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Please List Euphemisms for Unflattering Phenomena Related to the Female Body

 
 
sozobe
 
  2  
Reply Mon 22 Feb, 2010 10:04 am
@ebrown p,
I do think it's changing.

I've said "men are the new women" a few times and I'm watching with a mixture of amusement and dismay as the stuff that women have been subjected to for quite a while now is starting to make real inroads with men.

There was this recent article in the NYT for example:

For Tween Boys, Masculinity in a Spray Can
http://graphics8.nytimes.com/images/2010/01/31/fashion/31smellspan-1/articleLarge.jpg

I do think it's still worse for women than for men, but it's much closer to parity now than it was even a decade ago.
0 Replies
 
ebrown p
 
  1  
Reply Mon 22 Feb, 2010 10:31 am
Quote:

I do think it's still worse for women than for men, but it's much closer to parity now than it was even a decade ago.


I don't know what "worse" means (or how you would measure this). Boys and men who are seen as "effeminate" have always had a very hard time (and there has always been marketing to take advantage of this.) The idea that the products being advertised now are hair gels, rather than the virility creams, strength enhancement products and anti-baldness treatments of decades ago, doesn't seem like a significant change.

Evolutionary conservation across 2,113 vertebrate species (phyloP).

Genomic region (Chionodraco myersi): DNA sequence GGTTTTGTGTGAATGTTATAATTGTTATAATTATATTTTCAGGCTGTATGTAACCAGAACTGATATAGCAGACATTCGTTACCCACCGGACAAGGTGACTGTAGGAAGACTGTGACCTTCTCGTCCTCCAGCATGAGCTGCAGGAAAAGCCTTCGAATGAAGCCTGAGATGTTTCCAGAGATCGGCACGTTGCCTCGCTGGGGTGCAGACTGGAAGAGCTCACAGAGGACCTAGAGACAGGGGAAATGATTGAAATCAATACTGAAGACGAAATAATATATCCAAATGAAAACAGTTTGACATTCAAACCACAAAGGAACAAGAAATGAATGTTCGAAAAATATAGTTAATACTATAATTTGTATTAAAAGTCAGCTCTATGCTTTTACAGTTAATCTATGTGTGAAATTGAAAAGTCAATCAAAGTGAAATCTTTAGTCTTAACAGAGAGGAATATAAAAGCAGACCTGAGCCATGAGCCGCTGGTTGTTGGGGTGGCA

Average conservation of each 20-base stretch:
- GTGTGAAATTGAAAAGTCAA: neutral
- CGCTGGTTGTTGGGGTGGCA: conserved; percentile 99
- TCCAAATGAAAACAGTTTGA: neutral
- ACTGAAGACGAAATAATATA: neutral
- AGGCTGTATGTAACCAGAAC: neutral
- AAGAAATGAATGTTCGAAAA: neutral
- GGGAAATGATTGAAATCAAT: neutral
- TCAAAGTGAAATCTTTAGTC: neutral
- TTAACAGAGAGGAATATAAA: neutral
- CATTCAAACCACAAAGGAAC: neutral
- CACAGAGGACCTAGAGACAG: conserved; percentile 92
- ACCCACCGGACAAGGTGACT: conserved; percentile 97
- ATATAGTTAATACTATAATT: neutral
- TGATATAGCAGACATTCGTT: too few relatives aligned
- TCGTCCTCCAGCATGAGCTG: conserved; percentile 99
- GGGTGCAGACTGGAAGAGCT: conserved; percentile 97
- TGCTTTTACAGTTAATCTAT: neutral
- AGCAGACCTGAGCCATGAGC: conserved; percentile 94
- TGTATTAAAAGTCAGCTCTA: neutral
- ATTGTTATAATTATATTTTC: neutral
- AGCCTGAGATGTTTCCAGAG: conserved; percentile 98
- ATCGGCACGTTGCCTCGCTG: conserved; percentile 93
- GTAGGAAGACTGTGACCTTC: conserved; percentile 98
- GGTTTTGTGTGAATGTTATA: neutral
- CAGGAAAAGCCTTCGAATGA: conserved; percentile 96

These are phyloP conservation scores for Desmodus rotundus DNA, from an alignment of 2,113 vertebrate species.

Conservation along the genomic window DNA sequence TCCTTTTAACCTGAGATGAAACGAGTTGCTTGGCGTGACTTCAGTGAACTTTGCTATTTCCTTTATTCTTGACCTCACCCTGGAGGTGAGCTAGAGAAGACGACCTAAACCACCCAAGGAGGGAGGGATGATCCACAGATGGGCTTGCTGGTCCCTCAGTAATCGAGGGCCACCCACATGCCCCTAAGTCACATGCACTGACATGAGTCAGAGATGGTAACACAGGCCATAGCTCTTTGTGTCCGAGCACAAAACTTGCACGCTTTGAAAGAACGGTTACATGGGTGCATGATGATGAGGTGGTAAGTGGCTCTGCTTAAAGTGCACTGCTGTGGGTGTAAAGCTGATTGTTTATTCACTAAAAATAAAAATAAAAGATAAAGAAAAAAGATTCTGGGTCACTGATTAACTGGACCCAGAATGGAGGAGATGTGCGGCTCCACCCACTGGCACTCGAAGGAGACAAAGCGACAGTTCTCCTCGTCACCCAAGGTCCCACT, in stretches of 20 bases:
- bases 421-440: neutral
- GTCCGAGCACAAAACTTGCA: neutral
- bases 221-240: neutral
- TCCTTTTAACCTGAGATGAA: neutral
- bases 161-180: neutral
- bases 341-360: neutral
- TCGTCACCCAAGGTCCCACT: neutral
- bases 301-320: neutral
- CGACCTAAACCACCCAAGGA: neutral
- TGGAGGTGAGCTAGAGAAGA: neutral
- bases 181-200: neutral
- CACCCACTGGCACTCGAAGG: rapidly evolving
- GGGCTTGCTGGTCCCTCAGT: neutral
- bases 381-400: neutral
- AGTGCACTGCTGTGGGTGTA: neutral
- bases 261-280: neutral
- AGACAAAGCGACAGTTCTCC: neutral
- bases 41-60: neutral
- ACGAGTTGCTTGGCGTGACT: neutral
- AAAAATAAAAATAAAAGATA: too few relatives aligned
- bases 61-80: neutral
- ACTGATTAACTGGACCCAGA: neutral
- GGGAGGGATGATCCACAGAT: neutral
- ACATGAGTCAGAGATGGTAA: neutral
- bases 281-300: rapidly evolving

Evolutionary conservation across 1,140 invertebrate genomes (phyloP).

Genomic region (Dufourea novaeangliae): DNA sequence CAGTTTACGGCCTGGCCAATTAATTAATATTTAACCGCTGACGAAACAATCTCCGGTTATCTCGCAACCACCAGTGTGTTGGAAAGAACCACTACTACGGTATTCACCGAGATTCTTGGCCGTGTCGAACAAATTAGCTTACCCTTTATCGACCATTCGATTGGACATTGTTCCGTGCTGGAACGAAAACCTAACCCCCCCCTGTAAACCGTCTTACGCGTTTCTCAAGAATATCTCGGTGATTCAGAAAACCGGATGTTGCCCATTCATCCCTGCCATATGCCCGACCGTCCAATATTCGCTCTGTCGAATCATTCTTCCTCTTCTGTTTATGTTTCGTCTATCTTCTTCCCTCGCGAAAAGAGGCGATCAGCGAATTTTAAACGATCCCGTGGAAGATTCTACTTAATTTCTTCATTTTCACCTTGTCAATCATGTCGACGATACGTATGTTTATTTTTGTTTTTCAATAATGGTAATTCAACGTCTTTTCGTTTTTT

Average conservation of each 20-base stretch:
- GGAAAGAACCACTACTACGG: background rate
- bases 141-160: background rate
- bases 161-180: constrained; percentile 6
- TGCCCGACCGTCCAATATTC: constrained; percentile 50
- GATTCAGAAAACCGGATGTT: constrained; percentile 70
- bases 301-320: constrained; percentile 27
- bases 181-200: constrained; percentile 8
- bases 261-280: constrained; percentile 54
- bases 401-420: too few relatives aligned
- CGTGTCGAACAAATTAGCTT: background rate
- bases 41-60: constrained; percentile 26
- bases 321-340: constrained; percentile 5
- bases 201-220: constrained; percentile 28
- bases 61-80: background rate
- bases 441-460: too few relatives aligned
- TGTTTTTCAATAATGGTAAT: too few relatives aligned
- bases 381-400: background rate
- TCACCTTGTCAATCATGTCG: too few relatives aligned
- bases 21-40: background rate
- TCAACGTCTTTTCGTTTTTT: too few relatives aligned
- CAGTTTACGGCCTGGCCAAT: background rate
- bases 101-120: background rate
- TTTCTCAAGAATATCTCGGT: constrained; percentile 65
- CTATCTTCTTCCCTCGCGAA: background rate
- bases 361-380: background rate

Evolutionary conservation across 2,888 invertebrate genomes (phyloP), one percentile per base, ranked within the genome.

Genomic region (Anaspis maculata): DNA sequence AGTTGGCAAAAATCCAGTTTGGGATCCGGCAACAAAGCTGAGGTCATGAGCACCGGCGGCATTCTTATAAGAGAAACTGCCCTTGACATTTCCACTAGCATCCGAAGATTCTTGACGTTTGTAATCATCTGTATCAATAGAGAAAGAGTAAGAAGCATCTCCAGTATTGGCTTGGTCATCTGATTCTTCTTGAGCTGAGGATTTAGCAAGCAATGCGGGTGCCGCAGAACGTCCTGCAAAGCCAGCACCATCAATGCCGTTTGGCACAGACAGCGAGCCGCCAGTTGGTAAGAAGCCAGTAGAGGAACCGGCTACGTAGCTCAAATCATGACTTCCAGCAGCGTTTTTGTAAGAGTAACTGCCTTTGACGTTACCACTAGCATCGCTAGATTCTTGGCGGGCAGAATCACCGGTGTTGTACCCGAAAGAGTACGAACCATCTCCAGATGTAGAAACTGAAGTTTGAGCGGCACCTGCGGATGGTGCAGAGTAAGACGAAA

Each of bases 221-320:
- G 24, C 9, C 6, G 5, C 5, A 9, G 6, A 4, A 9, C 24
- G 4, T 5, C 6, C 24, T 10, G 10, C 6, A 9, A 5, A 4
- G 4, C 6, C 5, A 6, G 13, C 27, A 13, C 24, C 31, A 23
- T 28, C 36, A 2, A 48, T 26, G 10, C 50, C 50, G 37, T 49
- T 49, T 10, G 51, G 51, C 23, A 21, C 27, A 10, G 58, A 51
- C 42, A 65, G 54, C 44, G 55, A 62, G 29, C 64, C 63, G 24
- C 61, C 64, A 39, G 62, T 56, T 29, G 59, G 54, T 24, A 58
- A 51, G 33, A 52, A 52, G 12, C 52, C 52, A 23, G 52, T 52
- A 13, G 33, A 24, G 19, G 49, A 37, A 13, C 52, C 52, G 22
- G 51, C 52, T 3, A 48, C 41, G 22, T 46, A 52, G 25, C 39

Male victims of sexual abuse, particularly when the abuser is female, have always had a exceptionally hard time. Their experience goes against the social narrative. They get very little support. In this case boys have always had it much more difficult then women.

I hate the narrative that men subjecting women to negative images. This is far too simplistic a view and gives a distorted view of society.

My fear is that this narrative, by making men the subjectors and women are the subjectees, strengthens (rather than addresses) negative gender images.


DrewDad
 
  1  
Reply Mon 22 Feb, 2010 10:35 am
@ebrown p,
ebrown p wrote:
Male victims of sexual abuse, particularly when the abuser is female, have always had a exceptionally hard time. Their experience goes against the social narrative. They get very little support. In this case boys have always had it much more difficult then women.

I hate the narrative that men subjecting women to negative images. This is far too simplistic a view and gives a distorted view of society.

My fear is that this narrative, by making men the subjectors and women are the subjectees, strengthens (rather than addresses) negative gender images.

1. This thread isn't about sexual abuse. That's a red herring you're pulling into this discussion. If you want to discuss how male children are treated after sexual abuse, then start a separate thread.
2. You're the only person trying to make this into "men subjugating women to negative images". No one said anything about these negative images coming exclusively from men.
0 Replies
 
chai2
 
  2  
Reply Mon 22 Feb, 2010 10:37 am
@Gargamel,